In the present study, the aim was to model the shape and depth of the Gongola
Basin, along with structures of the basement and intrusions overlaid by the
basin. The GMSYS twoandhalfdimensional modeling technique satisfies the
need enumerated above for the present work. The GMSYS modeling programme, is
a programme used for the easy interactive modeling of a 2D and optionally 2½D
geologic crosssection with the ability to quickly calculate and display the
gravity and magnetic response from the crosssection. In this study, the 2½D
option was used. The method used in calculating the magnetic response and model
is based on the methods of Talwani et al. (1959)
and Talwani and Heirtzler (1964). The programme makes
use of algorithms described in Won and Bevis (1987).
The 2½D calculations are based on Rasmussen and
Pedersen (1979). Three profiles were selected for modeling covering the
anomaly as shown in Fig. 3. All the profiles were taken perpendicular
(i.e., NWSE) to the strike direction of the most prominent anomaly (i.e., NESW)
in order to obtain the best estimate of the parameters of the body from the
profiles taken. In modeling the profiles, the depth factor was initially estimated
by the results obtained from spectral analysis. Furthermore, the basin was assumed
to be underlain by granitegneiss, which is the dominant rock type of the basement
complex of Nigeria (McCurry, 1971). The choice of susceptibility
values used in this modeling was based on reported susceptibility ranges of
0.0090.0097 SI units (Ajakaiye, 1981), which have been
obtained for the Benue Trough (of which the present study area is part). The
GMSYS uses the Gaussian (CGS) system of units for magnetic quantities hence,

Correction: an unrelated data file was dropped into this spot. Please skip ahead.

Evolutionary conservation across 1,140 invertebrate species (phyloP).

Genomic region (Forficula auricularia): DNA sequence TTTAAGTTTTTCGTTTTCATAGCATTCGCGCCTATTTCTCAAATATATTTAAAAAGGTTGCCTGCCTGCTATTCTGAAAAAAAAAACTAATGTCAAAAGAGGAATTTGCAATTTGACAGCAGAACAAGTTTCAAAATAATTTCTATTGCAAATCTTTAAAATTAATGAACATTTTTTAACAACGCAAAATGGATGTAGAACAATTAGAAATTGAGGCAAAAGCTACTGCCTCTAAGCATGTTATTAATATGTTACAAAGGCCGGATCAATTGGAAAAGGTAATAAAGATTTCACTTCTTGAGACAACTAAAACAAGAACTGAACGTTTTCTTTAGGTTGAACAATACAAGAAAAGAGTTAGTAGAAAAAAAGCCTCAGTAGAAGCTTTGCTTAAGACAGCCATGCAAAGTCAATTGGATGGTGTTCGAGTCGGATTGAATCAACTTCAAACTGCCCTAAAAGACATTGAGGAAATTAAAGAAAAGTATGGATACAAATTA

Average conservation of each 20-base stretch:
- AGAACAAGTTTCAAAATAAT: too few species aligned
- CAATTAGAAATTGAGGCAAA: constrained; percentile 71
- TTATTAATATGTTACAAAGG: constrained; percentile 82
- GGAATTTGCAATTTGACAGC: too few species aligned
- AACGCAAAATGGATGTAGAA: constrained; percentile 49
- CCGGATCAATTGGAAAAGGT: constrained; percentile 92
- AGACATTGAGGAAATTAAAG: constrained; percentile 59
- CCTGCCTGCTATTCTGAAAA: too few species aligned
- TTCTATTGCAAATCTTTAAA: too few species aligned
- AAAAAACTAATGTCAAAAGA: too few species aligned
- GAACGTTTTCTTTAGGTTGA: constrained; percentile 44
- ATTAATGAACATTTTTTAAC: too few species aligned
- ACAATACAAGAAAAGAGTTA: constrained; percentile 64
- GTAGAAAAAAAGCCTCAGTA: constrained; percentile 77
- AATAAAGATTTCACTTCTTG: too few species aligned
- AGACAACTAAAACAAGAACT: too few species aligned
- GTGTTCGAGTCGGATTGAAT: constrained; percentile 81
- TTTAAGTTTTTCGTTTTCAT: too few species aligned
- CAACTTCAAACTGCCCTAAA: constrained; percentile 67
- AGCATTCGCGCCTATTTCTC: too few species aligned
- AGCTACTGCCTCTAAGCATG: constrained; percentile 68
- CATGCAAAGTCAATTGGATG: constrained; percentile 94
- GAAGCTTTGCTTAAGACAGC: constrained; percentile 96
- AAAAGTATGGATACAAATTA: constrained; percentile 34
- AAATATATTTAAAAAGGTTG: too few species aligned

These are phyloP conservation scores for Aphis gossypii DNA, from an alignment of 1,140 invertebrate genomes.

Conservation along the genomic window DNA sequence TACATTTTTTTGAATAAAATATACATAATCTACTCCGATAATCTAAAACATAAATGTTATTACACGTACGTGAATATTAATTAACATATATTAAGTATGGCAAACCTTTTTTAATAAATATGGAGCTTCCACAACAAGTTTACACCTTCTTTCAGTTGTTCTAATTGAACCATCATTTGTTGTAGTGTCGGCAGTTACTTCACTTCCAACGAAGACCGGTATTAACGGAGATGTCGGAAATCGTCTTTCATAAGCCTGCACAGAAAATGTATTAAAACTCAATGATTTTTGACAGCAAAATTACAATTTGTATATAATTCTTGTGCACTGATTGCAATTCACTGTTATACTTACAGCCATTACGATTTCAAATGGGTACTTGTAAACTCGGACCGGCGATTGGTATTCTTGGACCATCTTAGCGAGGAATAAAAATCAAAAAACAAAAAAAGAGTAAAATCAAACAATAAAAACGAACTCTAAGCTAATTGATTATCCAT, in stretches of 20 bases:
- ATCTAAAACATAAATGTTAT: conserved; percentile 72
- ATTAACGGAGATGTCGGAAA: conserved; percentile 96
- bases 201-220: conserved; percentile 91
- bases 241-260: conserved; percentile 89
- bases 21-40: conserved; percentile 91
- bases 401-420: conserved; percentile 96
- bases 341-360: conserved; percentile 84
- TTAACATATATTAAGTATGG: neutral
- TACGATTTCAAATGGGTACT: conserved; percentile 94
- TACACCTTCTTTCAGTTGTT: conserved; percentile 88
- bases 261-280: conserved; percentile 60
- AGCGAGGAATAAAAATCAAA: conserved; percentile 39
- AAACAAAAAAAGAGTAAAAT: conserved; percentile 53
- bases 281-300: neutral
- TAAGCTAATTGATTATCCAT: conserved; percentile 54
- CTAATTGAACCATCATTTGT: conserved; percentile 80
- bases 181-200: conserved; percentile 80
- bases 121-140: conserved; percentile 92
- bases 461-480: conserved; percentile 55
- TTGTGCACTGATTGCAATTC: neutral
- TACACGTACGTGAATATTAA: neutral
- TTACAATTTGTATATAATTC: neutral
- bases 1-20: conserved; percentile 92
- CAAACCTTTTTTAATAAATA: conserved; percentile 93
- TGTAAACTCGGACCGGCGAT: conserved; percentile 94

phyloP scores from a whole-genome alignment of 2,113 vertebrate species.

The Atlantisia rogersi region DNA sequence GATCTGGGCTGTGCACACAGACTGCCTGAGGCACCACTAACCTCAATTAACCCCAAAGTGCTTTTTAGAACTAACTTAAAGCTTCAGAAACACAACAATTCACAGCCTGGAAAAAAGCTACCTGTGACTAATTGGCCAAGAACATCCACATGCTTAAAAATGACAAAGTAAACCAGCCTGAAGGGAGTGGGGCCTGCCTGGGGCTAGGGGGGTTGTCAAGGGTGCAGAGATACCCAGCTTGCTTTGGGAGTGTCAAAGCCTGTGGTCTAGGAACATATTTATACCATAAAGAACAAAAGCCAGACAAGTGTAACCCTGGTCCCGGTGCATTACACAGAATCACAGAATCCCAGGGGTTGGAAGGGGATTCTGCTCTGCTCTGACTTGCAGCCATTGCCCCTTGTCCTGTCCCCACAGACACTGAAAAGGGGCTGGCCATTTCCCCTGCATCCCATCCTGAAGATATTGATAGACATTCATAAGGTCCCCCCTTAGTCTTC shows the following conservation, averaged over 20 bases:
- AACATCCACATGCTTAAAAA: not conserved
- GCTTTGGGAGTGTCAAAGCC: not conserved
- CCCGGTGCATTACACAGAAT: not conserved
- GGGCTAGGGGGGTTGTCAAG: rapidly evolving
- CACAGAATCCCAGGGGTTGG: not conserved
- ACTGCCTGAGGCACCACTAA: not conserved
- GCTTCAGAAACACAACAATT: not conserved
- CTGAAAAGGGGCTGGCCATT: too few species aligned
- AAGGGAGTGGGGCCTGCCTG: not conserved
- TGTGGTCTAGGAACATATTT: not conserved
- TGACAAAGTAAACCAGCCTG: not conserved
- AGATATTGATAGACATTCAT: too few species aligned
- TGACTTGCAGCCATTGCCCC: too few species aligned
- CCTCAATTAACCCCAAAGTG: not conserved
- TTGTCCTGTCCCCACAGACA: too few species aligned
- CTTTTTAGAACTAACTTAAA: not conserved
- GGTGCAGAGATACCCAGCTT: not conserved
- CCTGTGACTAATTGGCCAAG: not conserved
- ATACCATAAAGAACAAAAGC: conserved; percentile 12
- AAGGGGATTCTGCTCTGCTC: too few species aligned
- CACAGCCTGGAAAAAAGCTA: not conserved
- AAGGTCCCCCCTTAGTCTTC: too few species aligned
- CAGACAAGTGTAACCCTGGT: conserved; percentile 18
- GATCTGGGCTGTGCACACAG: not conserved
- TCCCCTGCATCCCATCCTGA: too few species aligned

all values were converted to Gaussian units before input into the programme.
RESULTS
Spectral Analysis
The results of the Spectral analysis carried out is displayed in Table
1. The first layer depth (D_{1}) varies from 1.00 to 1.80 km with
an average value of 1.19 km, while that of the second layer depth (D_{2})
varies from 2.61 to 6.20 km with an average value of 3.16 km, the third layer
depth (D_{3}) varies from 3.51 to 8.03 km with an average value of 5.39
km.
2½D Modeling
Profile AA^{1
}A susceptibility of 0.012 SI units that represents an overall average
for the basement rocks as reported by previous workers, was used for the host
rock as a trial value. A susceptibility value of 0.364 SI units was needed for
the magnetic body to obtain a good fit. This value falls within the range of
values for basic rocks and basalt (Dobrin and Savit, 1988;
Telford et al., 1976).
The model (Fig. 4a, b) consists of a layer
of sedimentary rock with an assumed susceptibility of 0. The sediment thickness
on this profile reaches a depth of 3.38 km. Basement rocks underlie this sedimentary